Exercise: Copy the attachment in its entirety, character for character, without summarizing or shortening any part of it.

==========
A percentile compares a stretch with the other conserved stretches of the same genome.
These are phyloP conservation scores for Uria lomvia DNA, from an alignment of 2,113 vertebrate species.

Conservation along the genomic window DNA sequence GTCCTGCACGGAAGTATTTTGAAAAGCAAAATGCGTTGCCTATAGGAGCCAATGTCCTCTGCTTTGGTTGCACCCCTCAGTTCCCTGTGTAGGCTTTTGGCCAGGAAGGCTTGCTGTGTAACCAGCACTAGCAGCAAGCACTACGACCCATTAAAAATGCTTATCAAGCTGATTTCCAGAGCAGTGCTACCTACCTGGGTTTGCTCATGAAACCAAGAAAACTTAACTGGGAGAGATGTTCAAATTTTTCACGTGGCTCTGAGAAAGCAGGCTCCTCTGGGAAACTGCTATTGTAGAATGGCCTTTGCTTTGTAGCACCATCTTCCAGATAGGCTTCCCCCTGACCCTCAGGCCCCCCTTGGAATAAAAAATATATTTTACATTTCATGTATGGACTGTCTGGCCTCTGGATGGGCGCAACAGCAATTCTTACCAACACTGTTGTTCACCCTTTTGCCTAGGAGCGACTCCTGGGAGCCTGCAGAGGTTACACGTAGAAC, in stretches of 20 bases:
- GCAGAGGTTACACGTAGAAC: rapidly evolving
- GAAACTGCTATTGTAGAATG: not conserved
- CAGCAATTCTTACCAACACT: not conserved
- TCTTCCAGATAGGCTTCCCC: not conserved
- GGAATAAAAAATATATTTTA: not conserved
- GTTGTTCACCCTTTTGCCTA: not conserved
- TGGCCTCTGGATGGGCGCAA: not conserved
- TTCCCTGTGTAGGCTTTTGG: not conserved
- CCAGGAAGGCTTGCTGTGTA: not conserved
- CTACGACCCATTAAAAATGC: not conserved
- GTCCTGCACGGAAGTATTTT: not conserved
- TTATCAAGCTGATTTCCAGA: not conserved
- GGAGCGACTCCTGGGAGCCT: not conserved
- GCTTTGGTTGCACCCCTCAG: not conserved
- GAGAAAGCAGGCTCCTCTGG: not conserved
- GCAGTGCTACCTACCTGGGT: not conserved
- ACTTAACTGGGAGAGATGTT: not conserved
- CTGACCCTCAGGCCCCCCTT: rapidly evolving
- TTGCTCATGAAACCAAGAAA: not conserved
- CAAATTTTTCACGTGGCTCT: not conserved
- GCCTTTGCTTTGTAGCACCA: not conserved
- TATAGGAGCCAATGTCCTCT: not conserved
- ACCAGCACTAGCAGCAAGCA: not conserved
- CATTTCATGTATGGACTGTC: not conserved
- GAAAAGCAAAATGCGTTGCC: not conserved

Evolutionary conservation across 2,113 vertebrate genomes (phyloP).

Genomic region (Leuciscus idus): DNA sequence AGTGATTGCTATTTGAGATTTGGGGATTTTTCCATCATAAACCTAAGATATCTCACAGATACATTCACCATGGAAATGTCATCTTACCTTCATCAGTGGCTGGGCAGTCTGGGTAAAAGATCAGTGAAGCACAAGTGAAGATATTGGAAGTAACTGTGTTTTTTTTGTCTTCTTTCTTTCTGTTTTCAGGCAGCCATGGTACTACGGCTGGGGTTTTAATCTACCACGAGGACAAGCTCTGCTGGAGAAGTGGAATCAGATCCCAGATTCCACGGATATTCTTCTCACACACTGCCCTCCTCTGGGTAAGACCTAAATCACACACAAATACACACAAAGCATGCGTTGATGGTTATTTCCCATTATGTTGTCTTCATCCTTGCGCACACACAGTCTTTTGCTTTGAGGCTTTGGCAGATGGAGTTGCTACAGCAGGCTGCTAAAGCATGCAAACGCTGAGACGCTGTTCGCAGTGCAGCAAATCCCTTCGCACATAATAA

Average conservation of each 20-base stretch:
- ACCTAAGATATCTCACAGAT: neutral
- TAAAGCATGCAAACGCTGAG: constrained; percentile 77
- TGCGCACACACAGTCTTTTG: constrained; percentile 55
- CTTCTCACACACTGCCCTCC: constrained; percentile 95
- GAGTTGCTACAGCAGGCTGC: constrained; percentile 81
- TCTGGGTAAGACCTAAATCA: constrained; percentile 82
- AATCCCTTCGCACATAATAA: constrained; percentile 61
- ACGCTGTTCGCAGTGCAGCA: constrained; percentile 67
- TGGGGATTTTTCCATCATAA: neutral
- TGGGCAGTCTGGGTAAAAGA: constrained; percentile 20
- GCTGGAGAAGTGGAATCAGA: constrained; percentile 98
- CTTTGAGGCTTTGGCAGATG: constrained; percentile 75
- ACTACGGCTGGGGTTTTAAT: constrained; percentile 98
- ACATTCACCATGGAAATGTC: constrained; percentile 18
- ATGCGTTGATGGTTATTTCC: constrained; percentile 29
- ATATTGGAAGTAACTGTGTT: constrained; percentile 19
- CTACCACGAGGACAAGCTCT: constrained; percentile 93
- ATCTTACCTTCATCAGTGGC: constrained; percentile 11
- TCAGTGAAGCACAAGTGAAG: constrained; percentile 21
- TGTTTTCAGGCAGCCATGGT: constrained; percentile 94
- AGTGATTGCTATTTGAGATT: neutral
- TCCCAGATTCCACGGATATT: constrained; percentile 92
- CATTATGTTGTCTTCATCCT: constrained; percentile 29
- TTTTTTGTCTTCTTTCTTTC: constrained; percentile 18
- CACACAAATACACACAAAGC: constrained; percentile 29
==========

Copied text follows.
A percentile compares a stretch with the other conserved stretches of the same genome.
These are phyloP conservation scores for Uria lomvia DNA, from an alignment of 2,113 vertebrate species.

Conservation along the genomic window DNA sequence GTCCTGCACGGAAGTATTTTGAAAAGCAAAATGCGTTGCCTATAGGAGCCAATGTCCTCTGCTTTGGTTGCACCCCTCAGTTCCCTGTGTAGGCTTTTGGCCAGGAAGGCTTGCTGTGTAACCAGCACTAGCAGCAAGCACTACGACCCATTAAAAATGCTTATCAAGCTGATTTCCAGAGCAGTGCTACCTACCTGGGTTTGCTCATGAAACCAAGAAAACTTAACTGGGAGAGATGTTCAAATTTTTCACGTGGCTCTGAGAAAGCAGGCTCCTCTGGGAAACTGCTATTGTAGAATGGCCTTTGCTTTGTAGCACCATCTTCCAGATAGGCTTCCCCCTGACCCTCAGGCCCCCCTTGGAATAAAAAATATATTTTACATTTCATGTATGGACTGTCTGGCCTCTGGATGGGCGCAACAGCAATTCTTACCAACACTGTTGTTCACCCTTTTGCCTAGGAGCGACTCCTGGGAGCCTGCAGAGGTTACACGTAGAAC, in stretches of 20 bases:
- GCAGAGGTTACACGTAGAAC: rapidly evolving
- GAAACTGCTATTGTAGAATG: not conserved
- CAGCAATTCTTACCAACACT: not conserved
- TCTTCCAGATAGGCTTCCCC: not conserved
- GGAATAAAAAATATATTTTA: not conserved
- GTTGTTCACCCTTTTGCCTA: not conserved
- TGGCCTCTGGATGGGCGCAA: not conserved
- TTCCCTGTGTAGGCTTTTGG: not conserved
- CCAGGAAGGCTTGCTGTGTA: not conserved
- CTACGACCCATTAAAAATGC: not conserved
- GTCCTGCACGGAAGTATTTT: not conserved
- TTATCAAGCTGATTTCCAGA: not conserved
- GGAGCGACTCCTGGGAGCCT: not conserved
- GCTTTGGTTGCACCCCTCAG: not conserved
- GAGAAAGCAGGCTCCTCTGG: not conserved
- GCAGTGCTACCTACCTGGGT: not conserved
- ACTTAACTGGGAGAGATGTT: not conserved
- CTGACCCTCAGGCCCCCCTT: rapidly evolving
- TTGCTCATGAAACCAAGAAA: not conserved
- CAAATTTTTCACGTGGCTCT: not conserved
- GCCTTTGCTTTGTAGCACCA: not conserved
- TATAGGAGCCAATGTCCTCT: not conserved
- ACCAGCACTAGCAGCAAGCA: not conserved
- CATTTCATGTATGGACTGTC: not conserved
- GAAAAGCAAAATGCGTTGCC: not conserved

Evolutionary conservation across 2,113 vertebrate genomes (phyloP).

Genomic region (Leuciscus idus): DNA sequence AGTGATTGCTATTTGAGATTTGGGGATTTTTCCATCATAAACCTAAGATATCTCACAGATACATTCACCATGGAAATGTCATCTTACCTTCATCAGTGGCTGGGCAGTCTGGGTAAAAGATCAGTGAAGCACAAGTGAAGATATTGGAAGTAACTGTGTTTTTTTTGTCTTCTTTCTTTCTGTTTTCAGGCAGCCATGGTACTACGGCTGGGGTTTTAATCTACCACGAGGACAAGCTCTGCTGGAGAAGTGGAATCAGATCCCAGATTCCACGGATATTCTTCTCACACACTGCCCTCCTCTGGGTAAGACCTAAATCACACACAAATACACACAAAGCATGCGTTGATGGTTATTTCCCATTATGTTGTCTTCATCCTTGCGCACACACAGTCTTTTGCTTTGAGGCTTTGGCAGATGGAGTTGCTACAGCAGGCTGCTAAAGCATGCAAACGCTGAGACGCTGTTCGCAGTGCAGCAAATCCCTTCGCACATAATAA

Average conservation of each 20-base stretch:
- ACCTAAGATATCTCACAGAT: neutral
- TAAAGCATGCAAACGCTGAG: constrained; percentile 77
- TGCGCACACACAGTCTTTTG: constrained; percentile 55
- CTTCTCACACACTGCCCTCC: constrained; percentile 95
- GAGTTGCTACAGCAGGCTGC: constrained; percentile 81
- TCTGGGTAAGACCTAAATCA: constrained; percentile 82
- AATCCCTTCGCACATAATAA: constrained; percentile 61
- ACGCTGTTCGCAGTGCAGCA: constrained; percentile 67
- TGGGGATTTTTCCATCATAA: neutral
- TGGGCAGTCTGGGTAAAAGA: constrained; percentile 20
- GCTGGAGAAGTGGAATCAGA: constrained; percentile 98
- CTTTGAGGCTTTGGCAGATG: constrained; percentile 75
- ACTACGGCTGGGGTTTTAAT: constrained; percentile 98
- ACATTCACCATGGAAATGTC: constrained; percentile 18
- ATGCGTTGATGGTTATTTCC: constrained; percentile 29
- ATATTGGAAGTAACTGTGTT: constrained; percentile 19
- CTACCACGAGGACAAGCTCT: constrained; percentile 93
- ATCTTACCTTCATCAGTGGC: constrained; percentile 11
- TCAGTGAAGCACAAGTGAAG: constrained; percentile 21
- TGTTTTCAGGCAGCCATGGT: constrained; percentile 94
- AGTGATTGCTATTTGAGATT: neutral
- TCCCAGATTCCACGGATATT: constrained; percentile 92
- CATTATGTTGTCTTCATCCT: constrained; percentile 29
- TTTTTTGTCTTCTTTCTTTC: constrained; percentile 18
- CACACAAATACACACAAAGC: constrained; percentile 29